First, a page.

Why doesn’t he shut up

It’s only days ago that Tony Blair was interviewed in The Guardian by Decca Aitkenhead, when that paper devoted a whole page to the pair of them.

What a waste of space!

He had nothing to say, other than that we should all follow our consciences. He contends that we have been bamboozled into Brexit by a government – or by the Tories if you follow his line of thought – who have no time for anything else. Not the housing crisis. Nor the poverty gap. Or the north south divide. Nor dealing with the Grenfell Tower disaster.

How obvious is all that!

The Tories have devoted no time at all to anything other than badly handling our leaving the EU, and most of the press has colluded with them in talking about it. As a result, we all think that that is all that matters.

What piffle! It’s enough that no one says that, once we leave the EU, almost everyone will be saying: “We never had it so good.” The rightwing newspapers will be crying into their cups, because when we have to deal as an independent nation with France, or Germany or the Poles, Spaniards, Portuguese or Italians, we shall get no more special treatment than if we were Ugandans or Indians. Indeed, we may get less, because we have no natural resources to trade with.

Tony Blair may have been Prime Minister, but that doesn’t give him the right to believe it’s he and he alone that occupies the moral high ground.

Why doesn’t he slink away and shut up, like any good ex-Prime Minister should?

But then, Ms Aitkenhead wouldn’t have anyone to interview.

 

Advertisements
Tagged , , , , , , , , , , , , ,

What are they up to now?

It seems not a day goes by when the British government manages to put its foot in it.

Only the other day they demonstrated how inept they are by disagreeing amongst themselves on how much it will costs Britain to leave the EU.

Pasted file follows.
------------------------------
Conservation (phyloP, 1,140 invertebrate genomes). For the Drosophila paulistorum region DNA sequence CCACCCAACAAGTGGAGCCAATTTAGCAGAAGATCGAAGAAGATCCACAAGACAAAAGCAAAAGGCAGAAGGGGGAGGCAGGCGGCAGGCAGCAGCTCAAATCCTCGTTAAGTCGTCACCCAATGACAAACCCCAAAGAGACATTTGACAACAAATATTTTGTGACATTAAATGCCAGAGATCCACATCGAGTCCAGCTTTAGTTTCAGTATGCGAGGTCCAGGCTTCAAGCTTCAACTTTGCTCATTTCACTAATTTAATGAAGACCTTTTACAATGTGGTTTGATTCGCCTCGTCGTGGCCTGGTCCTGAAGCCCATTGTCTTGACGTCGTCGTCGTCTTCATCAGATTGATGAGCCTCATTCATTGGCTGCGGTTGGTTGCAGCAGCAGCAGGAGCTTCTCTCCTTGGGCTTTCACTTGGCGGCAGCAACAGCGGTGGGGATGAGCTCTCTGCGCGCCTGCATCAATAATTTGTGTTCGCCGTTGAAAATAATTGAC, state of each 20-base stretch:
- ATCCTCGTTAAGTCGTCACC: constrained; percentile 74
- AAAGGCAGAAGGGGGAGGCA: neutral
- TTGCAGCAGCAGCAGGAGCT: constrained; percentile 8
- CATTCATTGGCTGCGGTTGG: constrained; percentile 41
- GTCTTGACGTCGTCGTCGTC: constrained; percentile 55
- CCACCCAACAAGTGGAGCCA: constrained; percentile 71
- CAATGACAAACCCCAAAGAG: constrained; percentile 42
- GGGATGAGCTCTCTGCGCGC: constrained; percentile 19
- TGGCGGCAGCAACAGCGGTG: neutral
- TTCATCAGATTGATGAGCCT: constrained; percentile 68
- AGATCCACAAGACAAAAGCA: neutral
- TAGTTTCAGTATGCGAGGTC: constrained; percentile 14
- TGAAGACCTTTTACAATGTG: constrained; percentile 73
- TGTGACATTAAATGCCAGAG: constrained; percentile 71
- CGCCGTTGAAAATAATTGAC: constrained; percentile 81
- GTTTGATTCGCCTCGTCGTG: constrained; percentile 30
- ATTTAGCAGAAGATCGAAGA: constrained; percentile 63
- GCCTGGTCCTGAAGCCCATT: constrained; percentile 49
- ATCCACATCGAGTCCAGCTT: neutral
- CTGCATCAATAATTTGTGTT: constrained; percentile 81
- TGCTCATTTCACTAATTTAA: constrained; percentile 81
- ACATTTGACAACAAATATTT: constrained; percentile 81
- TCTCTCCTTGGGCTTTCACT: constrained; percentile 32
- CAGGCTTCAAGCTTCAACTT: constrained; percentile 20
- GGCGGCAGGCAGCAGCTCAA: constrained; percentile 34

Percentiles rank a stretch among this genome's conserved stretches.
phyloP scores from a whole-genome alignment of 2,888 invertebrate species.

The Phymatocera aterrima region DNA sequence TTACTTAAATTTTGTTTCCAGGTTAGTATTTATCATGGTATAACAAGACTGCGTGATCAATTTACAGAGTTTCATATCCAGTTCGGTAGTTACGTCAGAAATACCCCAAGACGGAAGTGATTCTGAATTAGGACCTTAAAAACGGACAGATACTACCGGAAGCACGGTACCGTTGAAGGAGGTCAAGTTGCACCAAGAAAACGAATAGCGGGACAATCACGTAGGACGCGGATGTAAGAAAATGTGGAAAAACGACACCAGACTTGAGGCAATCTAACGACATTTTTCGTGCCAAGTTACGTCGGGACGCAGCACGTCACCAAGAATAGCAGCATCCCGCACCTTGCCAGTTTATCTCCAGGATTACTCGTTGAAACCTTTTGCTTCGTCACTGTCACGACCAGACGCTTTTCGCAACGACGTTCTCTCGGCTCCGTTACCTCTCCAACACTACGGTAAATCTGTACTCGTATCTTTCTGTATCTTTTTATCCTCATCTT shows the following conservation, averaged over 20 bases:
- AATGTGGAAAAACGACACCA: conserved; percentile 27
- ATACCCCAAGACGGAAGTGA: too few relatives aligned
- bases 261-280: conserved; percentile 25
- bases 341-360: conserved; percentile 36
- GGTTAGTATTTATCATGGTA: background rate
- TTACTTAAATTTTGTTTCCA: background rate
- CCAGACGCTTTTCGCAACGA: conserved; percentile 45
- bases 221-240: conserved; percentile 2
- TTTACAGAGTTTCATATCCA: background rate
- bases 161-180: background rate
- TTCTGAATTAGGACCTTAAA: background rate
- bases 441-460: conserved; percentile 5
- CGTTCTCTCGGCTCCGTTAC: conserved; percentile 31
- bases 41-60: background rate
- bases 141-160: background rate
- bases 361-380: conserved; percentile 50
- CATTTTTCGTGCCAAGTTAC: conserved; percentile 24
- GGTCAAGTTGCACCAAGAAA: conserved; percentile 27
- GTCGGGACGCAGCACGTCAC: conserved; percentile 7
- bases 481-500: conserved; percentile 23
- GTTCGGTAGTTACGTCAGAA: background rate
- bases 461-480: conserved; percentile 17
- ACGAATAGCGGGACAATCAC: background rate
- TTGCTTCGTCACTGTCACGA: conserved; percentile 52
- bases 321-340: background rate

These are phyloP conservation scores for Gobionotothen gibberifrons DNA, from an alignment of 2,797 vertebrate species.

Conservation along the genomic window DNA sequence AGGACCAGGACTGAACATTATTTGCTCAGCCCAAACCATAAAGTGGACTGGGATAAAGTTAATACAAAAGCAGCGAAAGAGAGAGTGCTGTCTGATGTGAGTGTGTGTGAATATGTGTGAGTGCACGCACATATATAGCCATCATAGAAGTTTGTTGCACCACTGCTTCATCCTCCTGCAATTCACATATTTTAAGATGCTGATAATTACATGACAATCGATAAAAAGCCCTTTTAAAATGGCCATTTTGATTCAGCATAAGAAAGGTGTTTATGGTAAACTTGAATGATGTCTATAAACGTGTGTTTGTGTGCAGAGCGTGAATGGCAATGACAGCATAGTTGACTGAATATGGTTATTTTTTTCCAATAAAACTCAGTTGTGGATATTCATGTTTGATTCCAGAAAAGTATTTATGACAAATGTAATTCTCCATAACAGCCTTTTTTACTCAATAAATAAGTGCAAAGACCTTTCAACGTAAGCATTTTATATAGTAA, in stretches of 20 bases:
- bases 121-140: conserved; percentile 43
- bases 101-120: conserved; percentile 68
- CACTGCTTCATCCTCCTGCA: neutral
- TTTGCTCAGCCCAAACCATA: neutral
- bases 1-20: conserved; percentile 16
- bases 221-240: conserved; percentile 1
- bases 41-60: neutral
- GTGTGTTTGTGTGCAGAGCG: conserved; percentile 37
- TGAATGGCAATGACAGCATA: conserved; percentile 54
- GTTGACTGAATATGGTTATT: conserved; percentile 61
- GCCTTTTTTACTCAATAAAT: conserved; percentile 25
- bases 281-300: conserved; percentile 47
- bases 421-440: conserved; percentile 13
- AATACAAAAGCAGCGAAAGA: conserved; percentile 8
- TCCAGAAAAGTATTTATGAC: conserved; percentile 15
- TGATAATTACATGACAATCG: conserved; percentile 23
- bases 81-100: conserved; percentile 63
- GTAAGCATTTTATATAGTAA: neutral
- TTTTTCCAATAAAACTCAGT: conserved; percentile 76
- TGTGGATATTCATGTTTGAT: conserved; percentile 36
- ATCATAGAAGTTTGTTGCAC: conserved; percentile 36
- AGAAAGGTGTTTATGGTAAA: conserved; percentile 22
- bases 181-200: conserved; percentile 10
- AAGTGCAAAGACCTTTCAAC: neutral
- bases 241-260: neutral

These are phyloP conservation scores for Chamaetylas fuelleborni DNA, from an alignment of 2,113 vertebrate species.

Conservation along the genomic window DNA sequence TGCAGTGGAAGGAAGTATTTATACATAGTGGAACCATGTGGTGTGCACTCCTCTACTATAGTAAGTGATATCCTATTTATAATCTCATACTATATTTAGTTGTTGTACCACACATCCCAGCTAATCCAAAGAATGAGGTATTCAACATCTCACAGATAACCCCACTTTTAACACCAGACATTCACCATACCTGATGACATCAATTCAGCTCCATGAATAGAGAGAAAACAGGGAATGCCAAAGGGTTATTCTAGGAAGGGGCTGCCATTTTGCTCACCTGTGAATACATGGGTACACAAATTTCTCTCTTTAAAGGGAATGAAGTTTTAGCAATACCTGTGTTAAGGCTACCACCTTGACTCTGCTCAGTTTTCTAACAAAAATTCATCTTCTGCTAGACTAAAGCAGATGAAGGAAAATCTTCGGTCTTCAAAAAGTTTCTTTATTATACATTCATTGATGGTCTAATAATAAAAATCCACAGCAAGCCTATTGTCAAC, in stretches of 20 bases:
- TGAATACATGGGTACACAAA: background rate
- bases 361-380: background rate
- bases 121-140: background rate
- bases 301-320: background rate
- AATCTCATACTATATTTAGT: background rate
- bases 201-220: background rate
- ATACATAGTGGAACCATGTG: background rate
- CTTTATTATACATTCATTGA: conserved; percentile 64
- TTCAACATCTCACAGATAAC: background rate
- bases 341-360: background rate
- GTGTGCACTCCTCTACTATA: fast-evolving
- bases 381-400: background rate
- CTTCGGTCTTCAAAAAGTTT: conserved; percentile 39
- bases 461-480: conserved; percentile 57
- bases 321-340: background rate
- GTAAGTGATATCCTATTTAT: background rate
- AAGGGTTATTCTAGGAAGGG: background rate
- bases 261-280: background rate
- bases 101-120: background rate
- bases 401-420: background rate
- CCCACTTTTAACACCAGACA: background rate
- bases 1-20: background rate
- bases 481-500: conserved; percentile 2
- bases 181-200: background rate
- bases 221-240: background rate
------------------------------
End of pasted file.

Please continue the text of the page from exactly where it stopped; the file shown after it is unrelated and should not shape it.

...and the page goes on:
On top of that, they seem to think they can do what they like and no one else will pay any attention. Don’t they realise that the EU has 27 other members, all of whom have to agree with each other before anything is passed into law?

‘Arrogance’, some call it. To me, it smacks of sheer incompetence born of the idea that no one knows best expect aunty. And she doesn’t even know what day it is!

The sooner we are over all this, the better it will be. Then we shall be able to live with whatever character Britain has when it is past this muddle and confusion.

Tagged , , ,

They’re at it again

What is it with this government?

As well as seeming to be unfit to manage Britain’s exit from the European Union, they don’t seem to be able to control things in the House of Commons.

Admittedly, the place has too many bars, too many darkened corridors and too many opportunities for indiscretions. But the recent spate of stories of members propositioning young people of both sexes is little short of unreasonable, even disgraceful.

I say ‘unreasonable’ because most people expect their MPs to be above such things. It’s unreasonable to expect them all to be paragons of virtue (there are, after all, plenty of opportunities for un-virtuous behaviour) and they can’t all be whiter than white. Moreover, it’s true that such infidelities have been going on for years. So what’s new?

MPs are supposed to be sensible people. To judge by the current headlines, that’s something that should be on a wish list.

Dogs that bark in the night

A couple of days ago, as he was giving his debut address to the United Nations, Donald Trump threatened to “totally destroy North Korea” and went on to ridicule the North Korean leader, Kim Jong-un, by referring to him as “rocket man”.

I ask you, what kind of language is that for a President to use? It’s certainly not what Barack Obama would’ve used.

Now the North Korean Foreign Minister, Ri Yong-ho, has witheringly described Trump’s threat as “the sound of a dog barking”, referring to a Korean proverb that says that the marching goes on even when dogs bark.

In all this rhetoric, one question bothers me: did Trump mean what he said, or was he just trying to put the frighteners on Kim Jong-un?

If he meant what he said – that he would “totally destroy North Korea” – we should all be afraid; very afraid.

If he was just trying to scare Kim Jong-un into ceasing his nuclear testing, I doubt the leader of North Korea is that easily scared. Even his Foreign Minister said, in reference to  the ‘rocket man’ epithet: “I feel sorry for his aides.” He also reminded reporters that, in Korean, a dog dream is one that makes little sense.